• Dynamic Reflections: On/Off
  • Ambient Occlusion: On/Off
  • Texture Quality: Low/High
  • Effect Quality: Low/High

(Image credit: Koei Tecmo)

The framerate cap doesn't have an unlocked option, only 30/60/120. Normally I'd assume that this is a limitation of how Nioh 2 was programmed, with certain aspects of the game, like animations, tied to the framerate. But the PS4 Pro offered an unlocked framerate mode that fluctuated from 30-60 fps or so—I don't know why an unlocked option isn't available on PC.

There is one unique feature here, which is support for Nvidia ShadowPlay Highlights. Turn this on, and Nioh 2 will automatically capture short video clips for you at certain moments. Weirdly, despite having it on and getting notifications that it had recorded clips, they don't seem to be in my GeForce Experience library. 

Nioh 2's developers have noted that a couple other options either aren't displaying yet, or aren't working properly in this preview build: Nvidia DLSS, HDR, and ultrawide resolution support. Ultrawide and DLSS especially will be great options to have, so I hope they're working smoothly by February 5th.

The rest: Game options and PC quirks 

Outside the sparse graphics settings menu, Nioh 2 is bursting with options. Head to the basic game settings menu and you get five pages of options, including what stats are displayed, how many icons you can have on-screen at once, how lock-on works, and whether the game mutes when you Alt-Tab out. It's an uncommon choice, and a welcome one.

There's a whole other settings menu for a specific save file where you can tweak things like pressing or holding a button to make a selection and what color each tier of loot is. You can turn off notifications for receiving trash-tier loot and change individual font sizes. It's ridiculously detailed, and I think most players will just ignore these options. But both Nioh games have been criticized for having way too much loot, so it's a pleasant surprise to see so many options here devoted to making it a bit less obnoxious.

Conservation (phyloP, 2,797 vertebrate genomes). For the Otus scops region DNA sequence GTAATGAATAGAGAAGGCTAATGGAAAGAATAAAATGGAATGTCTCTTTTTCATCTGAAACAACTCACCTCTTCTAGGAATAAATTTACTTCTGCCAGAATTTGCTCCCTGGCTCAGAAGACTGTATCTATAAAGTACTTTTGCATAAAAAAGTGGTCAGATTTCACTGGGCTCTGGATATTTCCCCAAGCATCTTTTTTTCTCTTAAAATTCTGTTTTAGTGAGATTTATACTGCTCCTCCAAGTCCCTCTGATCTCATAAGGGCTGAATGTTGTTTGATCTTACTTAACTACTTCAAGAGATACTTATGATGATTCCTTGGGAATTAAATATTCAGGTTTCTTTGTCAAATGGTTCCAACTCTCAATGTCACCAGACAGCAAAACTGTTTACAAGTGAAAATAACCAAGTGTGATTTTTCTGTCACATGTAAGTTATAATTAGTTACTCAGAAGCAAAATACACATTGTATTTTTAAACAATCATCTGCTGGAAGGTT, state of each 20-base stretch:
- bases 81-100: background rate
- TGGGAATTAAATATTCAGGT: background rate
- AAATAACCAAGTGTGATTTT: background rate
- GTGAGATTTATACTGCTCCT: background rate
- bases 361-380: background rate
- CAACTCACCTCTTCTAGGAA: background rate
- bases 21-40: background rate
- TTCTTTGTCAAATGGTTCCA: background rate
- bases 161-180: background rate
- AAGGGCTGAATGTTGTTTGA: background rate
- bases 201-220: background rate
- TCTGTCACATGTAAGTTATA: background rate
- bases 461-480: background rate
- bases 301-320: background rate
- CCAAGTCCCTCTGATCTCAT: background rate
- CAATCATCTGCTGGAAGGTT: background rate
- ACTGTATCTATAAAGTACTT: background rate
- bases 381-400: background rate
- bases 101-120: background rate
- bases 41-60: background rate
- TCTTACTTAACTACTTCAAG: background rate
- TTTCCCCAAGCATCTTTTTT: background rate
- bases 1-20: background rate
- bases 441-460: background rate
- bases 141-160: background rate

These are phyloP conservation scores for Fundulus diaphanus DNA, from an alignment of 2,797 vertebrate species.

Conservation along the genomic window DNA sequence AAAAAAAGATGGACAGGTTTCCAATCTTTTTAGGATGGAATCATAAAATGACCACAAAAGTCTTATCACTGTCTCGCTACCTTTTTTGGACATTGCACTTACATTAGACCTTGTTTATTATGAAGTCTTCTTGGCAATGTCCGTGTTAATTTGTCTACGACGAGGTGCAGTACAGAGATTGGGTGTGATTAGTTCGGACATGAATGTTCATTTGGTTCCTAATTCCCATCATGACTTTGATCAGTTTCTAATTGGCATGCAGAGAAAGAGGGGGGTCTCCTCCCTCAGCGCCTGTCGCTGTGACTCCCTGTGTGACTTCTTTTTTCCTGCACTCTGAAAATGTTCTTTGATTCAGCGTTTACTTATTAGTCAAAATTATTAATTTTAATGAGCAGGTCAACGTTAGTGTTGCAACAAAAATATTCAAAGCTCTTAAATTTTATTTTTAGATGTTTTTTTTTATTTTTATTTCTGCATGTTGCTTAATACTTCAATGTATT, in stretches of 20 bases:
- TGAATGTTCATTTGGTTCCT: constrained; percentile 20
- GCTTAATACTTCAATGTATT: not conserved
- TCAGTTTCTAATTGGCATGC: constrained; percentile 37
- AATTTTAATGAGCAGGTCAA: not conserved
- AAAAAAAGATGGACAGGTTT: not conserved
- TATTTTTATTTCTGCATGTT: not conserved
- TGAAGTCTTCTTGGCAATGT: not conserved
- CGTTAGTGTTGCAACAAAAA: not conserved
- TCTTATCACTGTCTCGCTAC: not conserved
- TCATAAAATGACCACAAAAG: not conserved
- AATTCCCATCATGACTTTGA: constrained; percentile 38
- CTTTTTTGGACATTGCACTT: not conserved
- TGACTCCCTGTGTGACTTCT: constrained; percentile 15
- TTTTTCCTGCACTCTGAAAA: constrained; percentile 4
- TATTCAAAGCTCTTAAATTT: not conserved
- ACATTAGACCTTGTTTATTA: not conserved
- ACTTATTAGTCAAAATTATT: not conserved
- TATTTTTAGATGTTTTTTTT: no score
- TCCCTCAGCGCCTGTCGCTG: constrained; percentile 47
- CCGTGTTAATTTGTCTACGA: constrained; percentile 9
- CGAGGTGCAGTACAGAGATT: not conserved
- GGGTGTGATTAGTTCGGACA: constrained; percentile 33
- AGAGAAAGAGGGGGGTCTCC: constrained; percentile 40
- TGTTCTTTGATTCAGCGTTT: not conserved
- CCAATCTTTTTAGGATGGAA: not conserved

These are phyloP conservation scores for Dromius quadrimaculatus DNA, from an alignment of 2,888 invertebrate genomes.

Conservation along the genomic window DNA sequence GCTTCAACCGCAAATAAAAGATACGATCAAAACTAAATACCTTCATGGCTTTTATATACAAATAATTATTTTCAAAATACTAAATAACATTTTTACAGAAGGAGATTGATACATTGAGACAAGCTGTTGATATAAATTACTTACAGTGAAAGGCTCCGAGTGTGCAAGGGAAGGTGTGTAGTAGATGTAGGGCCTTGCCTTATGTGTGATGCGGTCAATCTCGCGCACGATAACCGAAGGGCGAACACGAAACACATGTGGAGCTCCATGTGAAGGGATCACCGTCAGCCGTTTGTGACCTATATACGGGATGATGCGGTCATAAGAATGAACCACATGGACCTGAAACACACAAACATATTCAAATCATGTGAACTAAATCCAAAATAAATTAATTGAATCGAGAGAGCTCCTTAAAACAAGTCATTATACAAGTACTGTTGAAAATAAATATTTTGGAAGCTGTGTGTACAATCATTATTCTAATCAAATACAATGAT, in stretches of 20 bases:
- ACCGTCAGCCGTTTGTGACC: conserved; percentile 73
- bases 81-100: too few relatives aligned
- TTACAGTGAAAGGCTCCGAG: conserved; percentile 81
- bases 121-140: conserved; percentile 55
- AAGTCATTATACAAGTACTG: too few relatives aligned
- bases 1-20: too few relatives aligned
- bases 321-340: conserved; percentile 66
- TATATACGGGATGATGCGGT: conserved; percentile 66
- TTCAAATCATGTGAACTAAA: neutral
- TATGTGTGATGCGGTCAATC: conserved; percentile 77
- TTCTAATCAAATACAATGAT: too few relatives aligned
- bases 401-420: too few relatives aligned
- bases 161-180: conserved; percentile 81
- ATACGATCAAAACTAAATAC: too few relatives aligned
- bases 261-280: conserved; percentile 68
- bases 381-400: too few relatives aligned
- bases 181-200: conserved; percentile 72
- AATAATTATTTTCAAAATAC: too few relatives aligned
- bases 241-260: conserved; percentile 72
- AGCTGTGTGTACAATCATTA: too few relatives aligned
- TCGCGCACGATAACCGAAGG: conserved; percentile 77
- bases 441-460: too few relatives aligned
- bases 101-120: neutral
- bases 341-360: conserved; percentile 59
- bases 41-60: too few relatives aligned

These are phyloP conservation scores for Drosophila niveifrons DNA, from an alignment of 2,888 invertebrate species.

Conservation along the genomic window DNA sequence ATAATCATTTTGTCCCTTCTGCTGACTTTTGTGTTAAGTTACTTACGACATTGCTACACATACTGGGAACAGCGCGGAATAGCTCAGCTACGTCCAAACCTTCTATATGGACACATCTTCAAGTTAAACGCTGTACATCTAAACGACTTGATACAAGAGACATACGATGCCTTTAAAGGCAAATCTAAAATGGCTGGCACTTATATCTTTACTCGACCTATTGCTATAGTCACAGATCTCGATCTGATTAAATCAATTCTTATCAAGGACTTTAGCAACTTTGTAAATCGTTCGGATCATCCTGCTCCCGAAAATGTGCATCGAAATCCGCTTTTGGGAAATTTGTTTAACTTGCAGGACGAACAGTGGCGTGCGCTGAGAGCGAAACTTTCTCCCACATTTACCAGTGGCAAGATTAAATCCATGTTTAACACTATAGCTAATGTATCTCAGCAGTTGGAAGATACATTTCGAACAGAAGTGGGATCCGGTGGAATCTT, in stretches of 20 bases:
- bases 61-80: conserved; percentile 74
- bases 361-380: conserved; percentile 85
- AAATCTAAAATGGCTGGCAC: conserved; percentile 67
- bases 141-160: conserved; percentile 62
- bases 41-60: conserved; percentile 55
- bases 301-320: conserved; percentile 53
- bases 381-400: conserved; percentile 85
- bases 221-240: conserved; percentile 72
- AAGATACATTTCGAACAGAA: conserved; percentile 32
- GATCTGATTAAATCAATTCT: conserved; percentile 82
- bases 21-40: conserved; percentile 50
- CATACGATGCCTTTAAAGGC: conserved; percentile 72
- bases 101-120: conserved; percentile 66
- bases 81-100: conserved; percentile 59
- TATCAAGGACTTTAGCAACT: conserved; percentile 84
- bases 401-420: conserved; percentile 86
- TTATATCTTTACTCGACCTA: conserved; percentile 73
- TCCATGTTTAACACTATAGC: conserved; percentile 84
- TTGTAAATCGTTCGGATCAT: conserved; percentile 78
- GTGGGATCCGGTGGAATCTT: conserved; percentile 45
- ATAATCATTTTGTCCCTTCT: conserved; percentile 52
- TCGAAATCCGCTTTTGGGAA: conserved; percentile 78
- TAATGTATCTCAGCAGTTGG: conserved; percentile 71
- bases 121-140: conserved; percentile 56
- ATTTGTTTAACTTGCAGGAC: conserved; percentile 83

Nioh 2 currently falls short with its mouse and keyboard support, but Koei Tecmo's PR has told me that the issues I've run into should be fixed before release.

In the preview build I played Nioh 2 does have M/KB bindings and the option to rebind keys… but it only shows PS4 button prompts in-game, which is pretty jarring. Many games today can smoothly switch between keyboard and controller prompts based on the last input they've received. Touch the controller and you get controller buttons; touch the keyboard, and the A button turns into the Spacebar. But Nioh 2 doesn't even have a manual toggle to let you display keyboard/mouse prompts.

Worse, it never hides the mouse, so regardless of whether you're playing with a controller or keyboard/mouse, the cursor stays stuck in the center of the screen. It'll jitter back and forth as you move the camera with the mouse, or just sit there motionless if you play with a controller. It's an awkward side effect of translating the game to PC, and I'd be very annoyed to play the full game this way. Hopefully both flaws will be gone by the release on February 5th.

I'd still like to see Nioh 2 offer an unlocked refresh rate and more detailed graphics options (including Xbox button prompts), but with those two glaring issues fixed it will at the very least be the best-looking version of Nioh 2 around, playable at up to 120 fps.

One last tidbit: How cool is it that your custom created character hangs out on the title screen, wearing whatever armor you last had equipped? Now that's a neat trick.

Nioh 2

(Image credit: Koei Tecmo)
Wes Fenlon
Senior Editor

Wes has been covering games and hardware for more than 10 years, first at tech sites like The Wirecutter and Tested before joining the PC Gamer team in 2014. Wes plays a little bit of everything, but he'll always jump at the chance to cover emulation and Japanese games.

When he's not obsessively optimizing and re-optimizing a tangle of conveyor belts in Satisfactory (it's really becoming a problem), he's probably playing a 20-year-old Final Fantasy or some opaque ASCII roguelike. With a focus on writing and editing features, he seeks out personal stories and in-depth histories from the corners of PC gaming and its niche communities. 50% pizza by volume (deep dish, to be specific).